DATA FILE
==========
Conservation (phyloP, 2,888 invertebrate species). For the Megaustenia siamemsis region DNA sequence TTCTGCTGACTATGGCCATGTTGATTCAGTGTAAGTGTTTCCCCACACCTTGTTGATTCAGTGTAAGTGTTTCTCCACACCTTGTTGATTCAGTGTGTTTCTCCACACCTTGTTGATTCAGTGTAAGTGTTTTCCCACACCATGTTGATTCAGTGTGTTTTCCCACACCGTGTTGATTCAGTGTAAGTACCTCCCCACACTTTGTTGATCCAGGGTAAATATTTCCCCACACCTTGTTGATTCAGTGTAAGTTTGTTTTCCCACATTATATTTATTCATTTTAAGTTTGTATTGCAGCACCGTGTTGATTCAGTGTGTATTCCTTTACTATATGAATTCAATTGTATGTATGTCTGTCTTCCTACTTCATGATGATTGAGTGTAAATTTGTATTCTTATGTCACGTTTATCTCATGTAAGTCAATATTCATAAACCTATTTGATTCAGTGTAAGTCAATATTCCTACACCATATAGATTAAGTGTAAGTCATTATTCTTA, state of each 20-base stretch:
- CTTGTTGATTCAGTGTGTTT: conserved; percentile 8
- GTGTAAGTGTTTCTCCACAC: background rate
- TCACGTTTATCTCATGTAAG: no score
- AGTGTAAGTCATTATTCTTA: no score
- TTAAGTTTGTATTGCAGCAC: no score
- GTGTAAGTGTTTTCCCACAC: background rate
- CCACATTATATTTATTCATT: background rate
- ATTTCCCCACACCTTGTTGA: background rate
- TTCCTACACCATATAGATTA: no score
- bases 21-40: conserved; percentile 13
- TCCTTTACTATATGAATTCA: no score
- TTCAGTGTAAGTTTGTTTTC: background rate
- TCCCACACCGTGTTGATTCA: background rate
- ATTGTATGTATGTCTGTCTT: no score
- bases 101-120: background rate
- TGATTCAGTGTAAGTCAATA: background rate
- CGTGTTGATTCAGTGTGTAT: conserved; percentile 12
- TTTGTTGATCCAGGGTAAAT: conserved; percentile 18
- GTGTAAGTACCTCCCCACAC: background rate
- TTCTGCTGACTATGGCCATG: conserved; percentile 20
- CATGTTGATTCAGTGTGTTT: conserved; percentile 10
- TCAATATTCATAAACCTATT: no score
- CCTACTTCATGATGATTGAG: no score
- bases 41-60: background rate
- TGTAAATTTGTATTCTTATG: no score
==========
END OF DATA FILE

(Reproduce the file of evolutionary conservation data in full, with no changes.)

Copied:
Conservation (phyloP, 2,888 invertebrate species). For the Megaustenia siamemsis region DNA sequence TTCTGCTGACTATGGCCATGTTGATTCAGTGTAAGTGTTTCCCCACACCTTGTTGATTCAGTGTAAGTGTTTCTCCACACCTTGTTGATTCAGTGTGTTTCTCCACACCTTGTTGATTCAGTGTAAGTGTTTTCCCACACCATGTTGATTCAGTGTGTTTTCCCACACCGTGTTGATTCAGTGTAAGTACCTCCCCACACTTTGTTGATCCAGGGTAAATATTTCCCCACACCTTGTTGATTCAGTGTAAGTTTGTTTTCCCACATTATATTTATTCATTTTAAGTTTGTATTGCAGCACCGTGTTGATTCAGTGTGTATTCCTTTACTATATGAATTCAATTGTATGTATGTCTGTCTTCCTACTTCATGATGATTGAGTGTAAATTTGTATTCTTATGTCACGTTTATCTCATGTAAGTCAATATTCATAAACCTATTTGATTCAGTGTAAGTCAATATTCCTACACCATATAGATTAAGTGTAAGTCATTATTCTTA, state of each 20-base stretch:
- CTTGTTGATTCAGTGTGTTT: conserved; percentile 8
- GTGTAAGTGTTTCTCCACAC: background rate
- TCACGTTTATCTCATGTAAG: no score
- AGTGTAAGTCATTATTCTTA: no score
- TTAAGTTTGTATTGCAGCAC: no score
- GTGTAAGTGTTTTCCCACAC: background rate
- CCACATTATATTTATTCATT: background rate
- ATTTCCCCACACCTTGTTGA: background rate
- TTCCTACACCATATAGATTA: no score
- bases 21-40: conserved; percentile 13
- TCCTTTACTATATGAATTCA: no score
- TTCAGTGTAAGTTTGTTTTC: background rate
- TCCCACACCGTGTTGATTCA: background rate
- ATTGTATGTATGTCTGTCTT: no score
- bases 101-120: background rate
- TGATTCAGTGTAAGTCAATA: background rate
- CGTGTTGATTCAGTGTGTAT: conserved; percentile 12
- TTTGTTGATCCAGGGTAAAT: conserved; percentile 18
- GTGTAAGTACCTCCCCACAC: background rate
- TTCTGCTGACTATGGCCATG: conserved; percentile 20
- CATGTTGATTCAGTGTGTTT: conserved; percentile 10
- TCAATATTCATAAACCTATT: no score
- CCTACTTCATGATGATTGAG: no score
- bases 41-60: background rate
- TGTAAATTTGTATTCTTATG: no score